Students leave Marjory Stoneman Douglas High School Wednesday. CBSN
Students leave Marjory Stoneman Douglas High School Wednesday. CBSN

Washington – The school shooting in Parkland, Fla., has renewed the debate, which splits along partisan lines, over mental health and guns.

It also has opened a debate on whether more states should do what Connecticut was first to do — pass laws that allow the confiscation of weapons from those who are believed to be a danger to others and themselves.

President Donald Trump and other Republicans largely responded to the latest massacre in Florida by saying more should be done to get people who need it mental health care.

“So many signs that the Florida shooter was mentally disturbed, even expelled from school for bad and erratic behavior. Neighbors and classmates knew he was a big problem. Must always report such instances to authorities, again and again!,” Trump tweeted.

But the president and other Republicans did not say more should be done to keep weapons out of the hands of the mentally ill.

In fact, one of the first laws Trump signed into law abolished an Obama administration rule – implemented because of the Sandy Hook shooting – that required the Social Security Administration to submit information about mentally impaired recipients so they could be added to a list of people barred from purchasing a gun. Civil libertarians and disability advocates also opposed the Obama rule.

Every year, congressional Republicans include a “rider,” known as the Dickey Amendment, in must-pass spending bills that prohibits the Centers for Disease Control and Prevention from conducting any research on gun violence and its impact on public health.

Breaking from other Republicans, Gov. Rick Scott of Florida on Thursday said he would call on state lawmakers and law enforcement authorities to keep firearms away from the mentally ill.

Nikolas Cruz, who confessed to killing 17 students and faculty at the Marjory Stoneman Douglas High School, had a history of troubling behavior and mental health problems but was able to buy an assault rifle similar to the one Adam Lanza used in the Newtown massacre. Lanza obtained his weapon from his mother’s gun collection.

Only a handful of states — Connecticut, Washington, Oregon, Indiana and California — have state laws that can be used to temporarily take guns away from people whom a judge deems a threat to others or to themselves.

In 1999, Connecticut became the first state to pass a “red flag” law granting law enforcement the clear legal authority to temporarily remove firearms from individuals when there is probable cause to believe they are at a significant risk of harm to self or others.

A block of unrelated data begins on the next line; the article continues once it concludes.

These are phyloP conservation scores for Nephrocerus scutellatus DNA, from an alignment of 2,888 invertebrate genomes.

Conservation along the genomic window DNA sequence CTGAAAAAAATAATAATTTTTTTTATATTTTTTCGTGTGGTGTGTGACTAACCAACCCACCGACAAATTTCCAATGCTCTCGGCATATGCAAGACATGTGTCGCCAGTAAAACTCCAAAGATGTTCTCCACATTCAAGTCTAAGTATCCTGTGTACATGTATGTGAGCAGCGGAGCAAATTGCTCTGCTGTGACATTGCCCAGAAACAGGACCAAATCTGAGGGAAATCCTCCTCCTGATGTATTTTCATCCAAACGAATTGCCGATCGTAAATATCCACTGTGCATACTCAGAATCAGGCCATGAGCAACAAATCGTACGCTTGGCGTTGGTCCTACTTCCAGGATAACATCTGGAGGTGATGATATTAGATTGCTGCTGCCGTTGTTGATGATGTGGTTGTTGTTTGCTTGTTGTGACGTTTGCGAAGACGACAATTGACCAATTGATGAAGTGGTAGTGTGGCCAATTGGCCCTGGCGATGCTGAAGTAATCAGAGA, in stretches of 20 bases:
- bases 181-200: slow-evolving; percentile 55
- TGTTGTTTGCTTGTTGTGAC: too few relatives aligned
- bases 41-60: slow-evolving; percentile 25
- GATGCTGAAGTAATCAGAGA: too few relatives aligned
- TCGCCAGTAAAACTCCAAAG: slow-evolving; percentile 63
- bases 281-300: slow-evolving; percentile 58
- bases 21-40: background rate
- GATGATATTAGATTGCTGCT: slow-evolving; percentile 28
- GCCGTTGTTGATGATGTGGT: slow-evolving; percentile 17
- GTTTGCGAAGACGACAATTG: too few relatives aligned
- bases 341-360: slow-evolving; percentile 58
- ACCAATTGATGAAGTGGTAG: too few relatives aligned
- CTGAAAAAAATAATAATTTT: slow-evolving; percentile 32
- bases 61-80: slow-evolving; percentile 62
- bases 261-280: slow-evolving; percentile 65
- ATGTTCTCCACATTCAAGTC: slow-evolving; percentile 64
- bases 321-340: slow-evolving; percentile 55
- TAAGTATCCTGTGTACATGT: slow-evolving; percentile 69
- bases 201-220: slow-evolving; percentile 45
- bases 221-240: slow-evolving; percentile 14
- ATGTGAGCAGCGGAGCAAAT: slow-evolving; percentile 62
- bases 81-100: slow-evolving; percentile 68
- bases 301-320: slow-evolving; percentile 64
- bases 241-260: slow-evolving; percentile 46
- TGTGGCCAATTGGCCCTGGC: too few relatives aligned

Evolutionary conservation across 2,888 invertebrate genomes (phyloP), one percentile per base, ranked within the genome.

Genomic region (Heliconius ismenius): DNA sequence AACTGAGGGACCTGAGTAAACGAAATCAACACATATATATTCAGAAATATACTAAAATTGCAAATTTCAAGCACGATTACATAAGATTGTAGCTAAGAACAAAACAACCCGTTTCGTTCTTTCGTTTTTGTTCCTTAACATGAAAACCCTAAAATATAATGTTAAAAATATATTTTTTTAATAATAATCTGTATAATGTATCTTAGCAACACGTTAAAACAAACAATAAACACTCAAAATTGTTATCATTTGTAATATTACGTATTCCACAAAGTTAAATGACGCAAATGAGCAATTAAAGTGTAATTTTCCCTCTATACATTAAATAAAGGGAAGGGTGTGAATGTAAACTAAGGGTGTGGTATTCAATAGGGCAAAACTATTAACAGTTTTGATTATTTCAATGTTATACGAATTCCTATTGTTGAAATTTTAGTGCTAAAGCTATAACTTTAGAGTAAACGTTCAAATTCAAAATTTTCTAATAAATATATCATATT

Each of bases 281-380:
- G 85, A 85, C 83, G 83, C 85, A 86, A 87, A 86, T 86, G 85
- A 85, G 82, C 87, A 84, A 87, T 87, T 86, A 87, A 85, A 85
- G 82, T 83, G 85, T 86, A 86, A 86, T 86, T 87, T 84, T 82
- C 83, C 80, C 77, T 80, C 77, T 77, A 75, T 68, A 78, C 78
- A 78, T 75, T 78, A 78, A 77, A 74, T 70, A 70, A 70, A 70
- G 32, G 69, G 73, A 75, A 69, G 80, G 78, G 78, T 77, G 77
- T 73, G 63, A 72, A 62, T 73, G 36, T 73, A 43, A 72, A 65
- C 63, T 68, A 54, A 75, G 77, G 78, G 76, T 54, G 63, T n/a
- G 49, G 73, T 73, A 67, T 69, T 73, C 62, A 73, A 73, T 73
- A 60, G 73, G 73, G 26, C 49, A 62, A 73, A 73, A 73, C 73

In 2016, Connecticut’s General Assembly also approved a bill, which Gov. Dannel Malloy signed into law, that requires gun owners to surrender their firearms within 24 hours of being served with a temporary restraining order in domestic violence cases.

Lawmakers in 18 other states — including Florida — have proposed “red flag” measures.

Police mugshot of Nikolas Cruz Broward County Sheriff's Office

Everytown for Gun Safety, a gun control group founded by former New York Mayor Michael Bloomberg, said mass murderers often display warning signs before committing violent acts and “red flag” laws could prevent future massacres – as well as suicides and other types of gun violence.

“As we mourn those killed in Florida, our elected leaders need to take action to prevent gun violence, or we will elect new lawmakers,” said Everytown for Gun Safety President John Feinblatt. “Policies like red-flag laws empower families and law enforcement officials to keep communities safe. There is no excuse to delay these types of common-sense solutions.”

But restricting gun ownership to the mentally ill raises civil rights issues, and finding the right response to the Parkland shooting that would make the nation’s schools safer will not be easy.

On Friday, Rep. Joe Courtney, D-2nd District, joined all fellow Democrats on the House Committee on Education and the Workforce in asking the panel’s chairman to hold a hearing on school shootings.

“When a plane crashes, we conduct thorough investigations to figure out what went wrong and enact regulations in an attempt to prevent the next crash,” Courtney said. “When a class full of children is massacred in their school, apparently Congress is at a loss to do anything at all.”

Courney also said it is “GOP hypocrisy” to focus on mental health in the wake of the Parkland shooting, while cutting funding for mental health services and weakening the system that bars certain mentally ill people from purchasing a gun.

Ana has written about politics and policy in Washington, D.C.. for Gannett, Thompson Reuters and UPI. She was a special correspondent for the Miami Herald, and a regular contributor to The New York TImes, Advertising Age and several other publications. She has also worked in broadcast journalism, for CNN and several local NPR stations. She is a graduate of the University of Maryland School of Journalism.

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